In 1996, Tanya Donelly began a solo career after spending many years in well regarded bands, Throwing Muses, Breeders and Belly. When her first solo album, Lovesongs for Underdogs, was released, I wrote to her and asked if she’d answer a few questions for my website. That website went offline when Geocities closed in 2009. Here’s a reprint of that lost interview. Tanya’s response to my letter arrived in mid-December 1998.
Question: I have the impression that your surname is Irish. Do you know much about your family roots? Do you feel much of a connection to Ireland or wherever else your family roots might be from?
Tanya: Donelly is Irish, but my family came over so long ago that I feel no direct connection to Ireland, other than a romantic one. I just recently developed an interest in genealogy and would like to learn more about my blood. I’m also Hungarian on my mother’s side—easier to trace because my great grandparents came over in the beginning of this century.
Q: Is it scary having your name on the CD cover rather than having Throwing Muses or Belly on there?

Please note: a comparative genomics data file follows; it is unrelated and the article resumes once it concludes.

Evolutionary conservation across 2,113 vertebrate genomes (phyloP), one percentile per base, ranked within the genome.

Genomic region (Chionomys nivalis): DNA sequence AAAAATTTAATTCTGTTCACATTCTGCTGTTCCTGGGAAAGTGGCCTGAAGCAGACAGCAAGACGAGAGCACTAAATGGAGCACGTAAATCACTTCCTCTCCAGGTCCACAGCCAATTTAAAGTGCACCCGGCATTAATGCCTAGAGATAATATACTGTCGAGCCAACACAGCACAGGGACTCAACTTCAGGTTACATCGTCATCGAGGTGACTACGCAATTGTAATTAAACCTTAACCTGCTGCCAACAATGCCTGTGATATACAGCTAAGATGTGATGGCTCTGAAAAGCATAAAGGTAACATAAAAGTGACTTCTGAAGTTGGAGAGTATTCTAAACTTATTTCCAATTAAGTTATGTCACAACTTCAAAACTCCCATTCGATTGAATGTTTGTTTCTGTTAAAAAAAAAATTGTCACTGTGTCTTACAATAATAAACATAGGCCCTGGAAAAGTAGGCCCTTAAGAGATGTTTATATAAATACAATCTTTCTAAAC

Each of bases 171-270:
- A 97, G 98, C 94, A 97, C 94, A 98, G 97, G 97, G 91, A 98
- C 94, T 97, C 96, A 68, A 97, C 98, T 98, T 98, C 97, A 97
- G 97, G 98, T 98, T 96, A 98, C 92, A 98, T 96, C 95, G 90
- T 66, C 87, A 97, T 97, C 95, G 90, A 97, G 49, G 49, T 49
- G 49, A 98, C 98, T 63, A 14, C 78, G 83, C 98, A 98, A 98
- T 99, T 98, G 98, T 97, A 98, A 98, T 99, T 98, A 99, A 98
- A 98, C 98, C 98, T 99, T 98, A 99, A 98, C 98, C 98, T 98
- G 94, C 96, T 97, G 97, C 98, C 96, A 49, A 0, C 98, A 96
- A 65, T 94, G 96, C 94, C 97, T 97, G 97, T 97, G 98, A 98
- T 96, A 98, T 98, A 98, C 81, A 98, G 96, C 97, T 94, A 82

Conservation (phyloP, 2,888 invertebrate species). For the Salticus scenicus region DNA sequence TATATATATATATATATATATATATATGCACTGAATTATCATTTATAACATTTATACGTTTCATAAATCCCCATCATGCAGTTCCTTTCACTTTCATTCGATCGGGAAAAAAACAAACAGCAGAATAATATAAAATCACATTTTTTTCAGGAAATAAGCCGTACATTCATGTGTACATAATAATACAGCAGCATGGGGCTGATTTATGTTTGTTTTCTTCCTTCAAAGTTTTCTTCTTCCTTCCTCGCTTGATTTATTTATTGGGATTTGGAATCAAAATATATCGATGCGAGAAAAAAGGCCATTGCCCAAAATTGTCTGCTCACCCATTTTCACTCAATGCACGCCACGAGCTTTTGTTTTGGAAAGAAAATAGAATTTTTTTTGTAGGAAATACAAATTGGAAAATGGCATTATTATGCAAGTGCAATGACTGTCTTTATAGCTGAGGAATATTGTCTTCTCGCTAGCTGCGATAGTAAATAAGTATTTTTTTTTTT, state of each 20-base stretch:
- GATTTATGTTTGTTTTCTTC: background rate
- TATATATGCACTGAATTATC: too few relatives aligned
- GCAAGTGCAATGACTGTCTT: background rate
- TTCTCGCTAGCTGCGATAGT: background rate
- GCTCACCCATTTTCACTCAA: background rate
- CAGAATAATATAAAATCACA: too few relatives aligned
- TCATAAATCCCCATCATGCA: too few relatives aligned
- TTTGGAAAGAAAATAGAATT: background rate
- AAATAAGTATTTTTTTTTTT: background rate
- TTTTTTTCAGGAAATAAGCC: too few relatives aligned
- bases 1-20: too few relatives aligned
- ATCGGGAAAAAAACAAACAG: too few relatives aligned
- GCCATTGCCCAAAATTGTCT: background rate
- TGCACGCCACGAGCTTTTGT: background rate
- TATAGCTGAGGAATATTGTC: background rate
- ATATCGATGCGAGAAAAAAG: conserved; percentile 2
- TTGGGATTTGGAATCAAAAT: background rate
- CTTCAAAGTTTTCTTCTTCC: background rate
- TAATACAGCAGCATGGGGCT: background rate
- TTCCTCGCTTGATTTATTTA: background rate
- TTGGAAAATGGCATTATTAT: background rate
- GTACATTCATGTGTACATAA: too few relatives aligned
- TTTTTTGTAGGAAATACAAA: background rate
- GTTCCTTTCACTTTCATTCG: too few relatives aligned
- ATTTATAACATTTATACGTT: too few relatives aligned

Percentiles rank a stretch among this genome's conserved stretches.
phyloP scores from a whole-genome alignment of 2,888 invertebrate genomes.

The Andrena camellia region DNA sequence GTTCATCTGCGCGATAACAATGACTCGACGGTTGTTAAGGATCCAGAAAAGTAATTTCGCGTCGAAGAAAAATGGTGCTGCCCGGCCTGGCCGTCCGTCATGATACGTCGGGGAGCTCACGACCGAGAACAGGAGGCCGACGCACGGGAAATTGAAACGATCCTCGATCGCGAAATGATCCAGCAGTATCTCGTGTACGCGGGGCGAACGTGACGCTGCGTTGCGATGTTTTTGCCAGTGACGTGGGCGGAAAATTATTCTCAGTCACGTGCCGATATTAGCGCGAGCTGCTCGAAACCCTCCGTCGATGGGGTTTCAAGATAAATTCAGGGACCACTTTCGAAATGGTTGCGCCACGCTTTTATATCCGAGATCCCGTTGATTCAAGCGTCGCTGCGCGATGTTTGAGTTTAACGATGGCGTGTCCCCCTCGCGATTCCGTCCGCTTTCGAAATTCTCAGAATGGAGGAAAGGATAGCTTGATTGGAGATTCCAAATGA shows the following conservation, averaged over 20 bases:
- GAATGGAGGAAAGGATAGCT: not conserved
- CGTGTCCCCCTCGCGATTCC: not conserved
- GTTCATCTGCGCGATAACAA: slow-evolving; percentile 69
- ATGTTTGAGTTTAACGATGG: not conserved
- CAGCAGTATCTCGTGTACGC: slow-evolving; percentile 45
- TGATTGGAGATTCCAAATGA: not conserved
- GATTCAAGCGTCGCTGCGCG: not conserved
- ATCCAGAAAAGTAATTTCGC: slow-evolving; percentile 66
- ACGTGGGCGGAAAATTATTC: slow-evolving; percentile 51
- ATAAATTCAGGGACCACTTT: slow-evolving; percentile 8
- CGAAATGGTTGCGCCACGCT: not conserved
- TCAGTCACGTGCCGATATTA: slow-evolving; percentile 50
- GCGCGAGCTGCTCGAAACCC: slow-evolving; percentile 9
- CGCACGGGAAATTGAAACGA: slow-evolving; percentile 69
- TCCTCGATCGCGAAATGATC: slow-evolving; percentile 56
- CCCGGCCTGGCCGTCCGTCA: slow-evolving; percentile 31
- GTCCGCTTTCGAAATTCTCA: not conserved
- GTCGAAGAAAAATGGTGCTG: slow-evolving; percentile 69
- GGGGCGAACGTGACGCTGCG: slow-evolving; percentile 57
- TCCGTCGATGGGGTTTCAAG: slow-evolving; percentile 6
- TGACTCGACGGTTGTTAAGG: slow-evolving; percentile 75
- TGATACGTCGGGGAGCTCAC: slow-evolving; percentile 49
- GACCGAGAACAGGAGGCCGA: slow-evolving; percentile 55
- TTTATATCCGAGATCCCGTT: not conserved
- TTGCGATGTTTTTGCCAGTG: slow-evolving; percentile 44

Q: Do you feel comfortable being a solo artist?
T: More so now.
Q: Or does it just seem natural?
T: It doesn’t feel completely natural to me yet. I’ve got a band again in a way-the people I toured with are playing on this new record and will most likely do the next tour with me, too.
Q: How do you perceive your place in the marketplace? Are record sales important to you? Or do you leave that kind of stuff to your manager and others? Are you happy with a small cult kind of following? Or does having huge record sales appeal to you?
T: I’m more happy with a small cult following and the artistic freedom that comes with that. It’s also important to sell enough records in order to continue to make them.
Q: How different was the transition from the Muses to Belly, compared to going from Belly to solo?
T: Leaving the Muses was an amicable, sad experience. The Belly breakup was a less than amicable, sad experience. I think the Muses split was harder, because I was younger and much more easily freaked out.
Q: Do you feel like you’re writing music more for yourself now, rather than for a band?
T: Yes, although I still keep the people I play with in mind when I have certain noises in my head and when I’m thinking about parts. Dean, Rich, Elizabeth and Dave are very much part of the process on this record.
(by Joe Beine, 1998; may not be reproduced without permission)